Elizabeth Kingston Loving (Beverly) (c.1598 - c.1644) MP

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Nicknames: "Lovering"
Birthdate:
Birthplace: Warwick, Warwickshire, England, United Kingdom
Death: Died in Jamestown, James, Virginia, United States
Managed by: Justin Swanström
Last Updated:

About Elizabeth Kingston Loving (Beverly)

Elizabeth (Beverly) (Kingston) Loving (c1598-c1644). The source for her maiden name has not been identified. She immigrated to Virginia with her first husband Thomas Kingston in 1619, settling at Martin's Hundred. They survived the Indian massacre in 1622. After Thomas died about 1639, Elizabeth married Thomas Loving (Loveing).

She was the wife of Thomas Loving, not his mother-in-law.

From The Heritage Lady

"Elizabeth Beverly Kingston, had sailed to Martin’s Hundred on the James River from England in 1618 along with two hundred and twenty settlers to populate the settlement that would include a fort and the fledgling Wolstenholme Towne, which was part of Martin’s Hundred.

"The Mayflower would not sail to America for two more years. Jamestown had been established eleven years earlier. And three years after my ancestors arrived in America, in 1622, the Martin’s Hundred settlement was ravaged by an Indian massacre. The Indians, who had until then maintained cordial relations with the encroaching English, staged a surprise attack on the James River settlements and massacred nearly 350 people. Elizabeth and her first husband, Thomas Kingston, survived.

"According to the 1995 book Martin’s Hundred by Ivor Noel Hume, http://www.archaeology.org/online/features/martins/index.html 'the story of the archaeological breakthrough at Martin’s Hundred is a marvelous account of sleuthing, suspense, and feats of deduction. Noel Hume was a Williamsburg archaeologist and his team pieced together the cultural and social fabric of the settlement from the shards of pottery, hardware, and other fragile artifacts painstakingly unearthed with trowel and brush. From the graves, a story emerges of disease and violence, eloquent testimony to the desperate, tragic lives of these early arrivals in the New World – a skull split by a heavy blow and showing signs of scalping; skeletons without coffins (four in a grave), and evidence of epidemic.' According to Washington Post Book World 'The story of his archaeological dig is one of the most significant in American Historical archaeology.'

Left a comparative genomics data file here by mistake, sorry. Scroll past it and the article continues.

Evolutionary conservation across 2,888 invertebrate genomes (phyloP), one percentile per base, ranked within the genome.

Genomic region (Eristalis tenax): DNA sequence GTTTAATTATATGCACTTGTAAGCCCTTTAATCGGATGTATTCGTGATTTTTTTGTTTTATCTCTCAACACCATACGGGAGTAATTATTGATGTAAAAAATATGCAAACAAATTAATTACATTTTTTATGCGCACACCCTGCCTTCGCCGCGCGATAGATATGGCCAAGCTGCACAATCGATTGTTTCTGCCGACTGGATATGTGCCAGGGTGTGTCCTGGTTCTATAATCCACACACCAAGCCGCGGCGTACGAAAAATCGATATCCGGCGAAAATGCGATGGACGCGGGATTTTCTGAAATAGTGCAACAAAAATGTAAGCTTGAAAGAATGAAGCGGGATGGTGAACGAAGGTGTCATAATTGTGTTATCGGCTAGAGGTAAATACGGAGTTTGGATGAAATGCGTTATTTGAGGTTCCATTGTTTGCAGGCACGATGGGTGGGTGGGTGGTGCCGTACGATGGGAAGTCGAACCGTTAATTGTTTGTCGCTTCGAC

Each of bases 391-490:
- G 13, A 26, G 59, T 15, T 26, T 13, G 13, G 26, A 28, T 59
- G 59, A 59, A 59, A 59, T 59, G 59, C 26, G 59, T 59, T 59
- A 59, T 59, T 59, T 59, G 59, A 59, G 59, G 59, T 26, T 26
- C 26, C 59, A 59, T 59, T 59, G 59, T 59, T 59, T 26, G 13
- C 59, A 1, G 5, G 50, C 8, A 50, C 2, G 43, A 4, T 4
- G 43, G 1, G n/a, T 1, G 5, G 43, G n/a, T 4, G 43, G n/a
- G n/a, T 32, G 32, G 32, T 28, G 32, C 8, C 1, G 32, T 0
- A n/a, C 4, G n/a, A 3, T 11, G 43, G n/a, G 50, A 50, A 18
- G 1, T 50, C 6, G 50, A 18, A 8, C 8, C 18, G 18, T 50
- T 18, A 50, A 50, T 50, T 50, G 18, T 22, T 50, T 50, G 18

"After the massacre, Thomas Kingston served as Burgess for Martin’s Hundred Parish in 1629. After he died in 1636, Elizabeth married Thomas Loving (Loveing), who was also a landowner in Martin’s Hundred, owning at least 2,700 acres."

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Elizabeth Kingston Loving's Timeline

1598
1598
Warwick, Warwickshire, England, United Kingdom
1614
1614
Age 16
England, United Kingdom
1618
1618
- 1618
Age 20
1620
September 6, 1620
Age 22
Boston, Middlesex, Massachusetts, USA
1626
1626
Age 28
Bradninch, Devon, , England
1637
1637
Age 39
Berwick, Gorges Patent (Present York County), (Present Maine), (Present USA)
1639
December 12, 1639
Age 41
Virginia
1640
1640
Age 42
Jamestown, James City, Virginia, USA
1642
1642
Age 44
Jamestown, James City, Virginia, United States
1644
1644
Age 46
Jamestown, James City, Virginia, United States